On May 23, 2013, an e-mail was sent from Sledge’s IRS e-mail account containing the personal information for two other taxpayers, a married couple. The e-mail included the taxpayers’ names, SSNs, dates of birth, address, and tax preparer’s information. A subsequent telephonic address change was made, changing the address of record from the taxpayers’ Massachusetts address to a Georgia address, and a refund in the amount of $961,779.33 was paid on or about May 31, 2013. Review of the IRS systems identified accesses to the taxpayers’ accounts by Sledge on May 23, 2013 and again in June 2013.
Multiple communications were identified to and from Sledge’s IRS e-mail account on dates between May 2013 and September 2013, relaying taxpayer information and/or internal IRS documents for up to as many as 56 taxpayers to Sledge’s coconspirators. Text messages containing taxpayer information and discussing the theft of Government funds were also identified. In one message she sent to an individual she was trying to recruit as a coconspirator, Sledge told the recipient she had a business proposition for him and indicated she had a plan to change the addresses so checks would come to him. Sledge offered to split the scheme proceeds three or four ways, depending on the number of people involved. Sledge said she would give him all the information needed to get the address changed without any problems or questions and said, “All of this money is just sitting here for the taking.”
TIGTA special agents arrested Sledge in Chamblee, Georgia on November 26, 2013. She entered a not guilty plea at her arraignment, held on December 19, 2013.
Source: U.S. Treasury Inspector General for Tax Administration (January 13, 2014)
Other Sources of Income Tax Identity Fraud
GA: “The returns were filed using the names and personal information of patients from two healthcare facilities in Georgia…”
GA: “According to court documents and evidence introduced at trial, Banks, who is a former certified nursing assistant, obtained the names and Social Security numbers of nursing home patients from her employer and conspired with Mosely…”
GA: “In her plea agreement, Blount admitted that beginning in 2010, she obtained stolen identities of nursing home patients and used that information to file fraudulent income tax returns…”
FL: “Also found in both rooms were medical records that had been stolen from a veterans hospital…”
FL: “Latonya Ware stole patients’ names and social security numbers from a medical office where she worked, and gave the information to Tilus and her cousin, Andrew Ware. Rowe electronically filed fraudulent tax returns utilizing the victims’ names and social security numbers…”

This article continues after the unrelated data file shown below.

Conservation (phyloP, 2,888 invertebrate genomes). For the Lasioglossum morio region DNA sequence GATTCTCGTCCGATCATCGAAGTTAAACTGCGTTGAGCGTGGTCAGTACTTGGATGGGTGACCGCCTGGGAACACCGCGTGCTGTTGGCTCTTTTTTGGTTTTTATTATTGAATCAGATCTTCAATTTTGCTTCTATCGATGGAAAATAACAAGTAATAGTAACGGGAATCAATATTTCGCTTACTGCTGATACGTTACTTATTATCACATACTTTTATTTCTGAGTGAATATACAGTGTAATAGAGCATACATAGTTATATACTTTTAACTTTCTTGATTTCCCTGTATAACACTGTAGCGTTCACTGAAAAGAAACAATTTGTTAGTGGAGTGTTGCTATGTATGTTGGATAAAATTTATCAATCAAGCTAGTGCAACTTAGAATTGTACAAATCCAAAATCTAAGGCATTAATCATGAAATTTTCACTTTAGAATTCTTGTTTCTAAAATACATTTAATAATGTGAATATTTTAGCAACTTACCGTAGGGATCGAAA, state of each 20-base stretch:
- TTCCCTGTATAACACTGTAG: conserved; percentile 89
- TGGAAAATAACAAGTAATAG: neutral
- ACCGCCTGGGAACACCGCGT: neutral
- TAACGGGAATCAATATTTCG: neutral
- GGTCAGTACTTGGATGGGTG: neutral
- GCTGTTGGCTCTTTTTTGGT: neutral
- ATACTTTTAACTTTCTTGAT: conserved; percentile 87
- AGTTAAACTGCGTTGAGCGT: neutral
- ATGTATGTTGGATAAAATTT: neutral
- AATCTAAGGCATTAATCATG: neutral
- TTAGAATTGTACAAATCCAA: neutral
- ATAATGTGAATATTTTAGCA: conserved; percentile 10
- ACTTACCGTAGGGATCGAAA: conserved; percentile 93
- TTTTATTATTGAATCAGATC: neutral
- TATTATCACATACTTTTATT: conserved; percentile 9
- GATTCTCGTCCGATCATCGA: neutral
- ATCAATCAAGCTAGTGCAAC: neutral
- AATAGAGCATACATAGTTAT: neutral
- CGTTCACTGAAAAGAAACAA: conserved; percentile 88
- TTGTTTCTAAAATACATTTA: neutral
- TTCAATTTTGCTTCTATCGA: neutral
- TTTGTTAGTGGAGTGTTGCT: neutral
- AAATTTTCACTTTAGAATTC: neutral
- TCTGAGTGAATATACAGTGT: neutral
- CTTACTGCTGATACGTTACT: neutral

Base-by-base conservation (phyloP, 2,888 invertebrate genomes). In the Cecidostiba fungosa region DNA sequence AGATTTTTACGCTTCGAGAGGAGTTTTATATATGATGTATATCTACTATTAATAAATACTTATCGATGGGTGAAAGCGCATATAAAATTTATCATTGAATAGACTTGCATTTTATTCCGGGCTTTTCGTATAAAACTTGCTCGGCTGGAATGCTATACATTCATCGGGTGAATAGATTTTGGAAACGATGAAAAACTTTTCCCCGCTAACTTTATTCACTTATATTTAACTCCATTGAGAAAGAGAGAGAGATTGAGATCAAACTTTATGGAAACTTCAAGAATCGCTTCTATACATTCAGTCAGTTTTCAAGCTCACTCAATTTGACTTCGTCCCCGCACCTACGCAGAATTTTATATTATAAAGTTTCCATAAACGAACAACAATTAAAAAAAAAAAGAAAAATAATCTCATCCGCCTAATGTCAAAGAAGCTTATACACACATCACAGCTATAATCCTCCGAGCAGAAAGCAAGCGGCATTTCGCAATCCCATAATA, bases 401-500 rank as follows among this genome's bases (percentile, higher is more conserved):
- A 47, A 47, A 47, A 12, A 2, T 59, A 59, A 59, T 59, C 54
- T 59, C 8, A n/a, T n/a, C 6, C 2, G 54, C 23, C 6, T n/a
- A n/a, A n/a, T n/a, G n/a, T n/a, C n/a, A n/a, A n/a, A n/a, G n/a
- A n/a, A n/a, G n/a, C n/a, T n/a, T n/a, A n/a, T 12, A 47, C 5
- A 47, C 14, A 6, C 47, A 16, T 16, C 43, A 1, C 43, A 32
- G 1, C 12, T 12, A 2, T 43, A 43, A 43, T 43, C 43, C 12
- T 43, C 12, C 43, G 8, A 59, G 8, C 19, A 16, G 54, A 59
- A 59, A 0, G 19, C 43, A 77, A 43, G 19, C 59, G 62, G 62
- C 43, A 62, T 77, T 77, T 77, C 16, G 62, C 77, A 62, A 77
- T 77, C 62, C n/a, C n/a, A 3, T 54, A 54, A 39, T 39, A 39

GA: “The defendants obtained their victims’ information from publicly available websites that publicize the names, social security numbers, and other personally identifying information of unsuspecting individuals…”
GA: “Thomas orchestrated a scheme to file over 1,200 false tax returns using the names and Social Security numbers of various victims, many of whom were incarcerated in jails or prisons throughout the country…”
FL: “Lyon worked as a service representative for Teachers Insurance and Annuity Association – College Retirement Equities Fund (TIAA-CREF). As an employee of TIAA-CREF, Lyon had access to the names, addresses, social security numbers, and dates of birth of TIAA-CREF’s clients. In anticipation of a share of the proceeds, Lyon provided Martin with personal identifying information belonging to individual clients of TIAA-CREF for the purpose of filing fraudulent tax returns claiming tax refunds in those clients’ names…”
Source: IRS: Examples of Identity Theft Schemes – Fiscal Year 2014
From now on, I’m going to question anyone who asks for my personal information, and those that don’t really have a need won’t be getting it. For example, Why does my doctor need to know my Social Security number? As long as I’m paying cash, she doesn’t. I pity all the poor souls who recently published all of their personal information on the insecure Obamacare website. We’ll see how that works out.
As far as trusting the IRS, that bridge is already pretty much burned to the ground. One of the greatest opportunities the federal government will ever have in positively impacting our Nation’s voluntary tax system and restoring trust in the IRS is to prosecute Lois Lerner, and if found guilty, lock her up and throw away the key.